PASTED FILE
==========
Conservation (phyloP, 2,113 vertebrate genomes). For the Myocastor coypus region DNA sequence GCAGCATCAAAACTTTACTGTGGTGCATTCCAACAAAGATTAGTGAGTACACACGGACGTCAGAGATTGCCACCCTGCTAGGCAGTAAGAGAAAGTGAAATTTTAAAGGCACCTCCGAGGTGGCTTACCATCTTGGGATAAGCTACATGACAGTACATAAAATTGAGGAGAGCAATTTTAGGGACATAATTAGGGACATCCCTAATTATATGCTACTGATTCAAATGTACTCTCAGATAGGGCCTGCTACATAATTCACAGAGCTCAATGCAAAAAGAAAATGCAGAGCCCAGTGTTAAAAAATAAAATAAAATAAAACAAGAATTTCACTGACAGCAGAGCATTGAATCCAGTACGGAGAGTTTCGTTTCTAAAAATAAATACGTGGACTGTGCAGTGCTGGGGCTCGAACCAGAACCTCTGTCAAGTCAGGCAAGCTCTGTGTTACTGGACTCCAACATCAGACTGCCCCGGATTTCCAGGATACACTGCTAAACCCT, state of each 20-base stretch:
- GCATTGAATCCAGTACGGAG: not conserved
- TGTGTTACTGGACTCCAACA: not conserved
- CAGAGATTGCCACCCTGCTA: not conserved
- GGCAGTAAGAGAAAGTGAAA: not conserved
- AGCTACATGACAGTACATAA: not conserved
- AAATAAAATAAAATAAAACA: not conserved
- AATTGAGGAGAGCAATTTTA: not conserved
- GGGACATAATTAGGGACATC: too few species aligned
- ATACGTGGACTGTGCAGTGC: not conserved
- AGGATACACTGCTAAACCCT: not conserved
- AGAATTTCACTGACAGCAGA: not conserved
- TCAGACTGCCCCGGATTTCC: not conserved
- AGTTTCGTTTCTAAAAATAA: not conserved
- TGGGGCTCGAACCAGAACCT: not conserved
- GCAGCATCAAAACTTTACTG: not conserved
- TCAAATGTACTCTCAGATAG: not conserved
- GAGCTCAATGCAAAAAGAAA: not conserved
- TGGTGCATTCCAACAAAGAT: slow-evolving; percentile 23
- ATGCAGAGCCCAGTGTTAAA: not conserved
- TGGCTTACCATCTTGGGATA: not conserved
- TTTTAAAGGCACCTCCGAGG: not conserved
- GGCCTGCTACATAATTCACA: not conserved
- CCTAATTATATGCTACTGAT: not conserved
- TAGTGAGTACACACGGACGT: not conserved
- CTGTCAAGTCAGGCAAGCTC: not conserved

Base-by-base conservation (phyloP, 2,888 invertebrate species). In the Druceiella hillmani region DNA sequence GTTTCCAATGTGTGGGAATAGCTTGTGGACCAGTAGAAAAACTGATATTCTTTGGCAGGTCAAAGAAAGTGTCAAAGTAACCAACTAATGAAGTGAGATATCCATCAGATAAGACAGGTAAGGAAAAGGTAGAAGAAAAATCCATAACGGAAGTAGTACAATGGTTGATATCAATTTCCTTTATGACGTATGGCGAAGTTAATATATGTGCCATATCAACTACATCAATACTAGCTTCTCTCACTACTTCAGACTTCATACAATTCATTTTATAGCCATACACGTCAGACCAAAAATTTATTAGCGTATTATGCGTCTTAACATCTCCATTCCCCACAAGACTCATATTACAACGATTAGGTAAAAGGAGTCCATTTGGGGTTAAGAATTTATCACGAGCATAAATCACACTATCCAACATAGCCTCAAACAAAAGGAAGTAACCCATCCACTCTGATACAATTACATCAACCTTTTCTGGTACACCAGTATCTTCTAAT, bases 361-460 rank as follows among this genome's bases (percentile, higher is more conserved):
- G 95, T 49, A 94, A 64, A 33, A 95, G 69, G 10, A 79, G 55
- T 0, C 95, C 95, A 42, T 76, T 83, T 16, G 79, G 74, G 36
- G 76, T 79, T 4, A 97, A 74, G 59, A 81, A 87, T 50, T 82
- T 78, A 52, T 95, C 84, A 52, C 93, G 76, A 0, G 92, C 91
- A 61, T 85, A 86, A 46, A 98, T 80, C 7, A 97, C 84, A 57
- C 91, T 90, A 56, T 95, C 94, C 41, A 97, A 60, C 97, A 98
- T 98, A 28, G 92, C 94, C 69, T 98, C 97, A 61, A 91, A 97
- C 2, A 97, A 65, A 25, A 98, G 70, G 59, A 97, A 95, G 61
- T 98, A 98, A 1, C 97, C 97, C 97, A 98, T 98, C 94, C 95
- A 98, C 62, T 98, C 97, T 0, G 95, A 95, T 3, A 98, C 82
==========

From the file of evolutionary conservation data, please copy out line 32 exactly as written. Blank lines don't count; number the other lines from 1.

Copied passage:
- A 61, T 85, A 86, A 46, A 98, T 80, C 7, A 97, C 84, A 57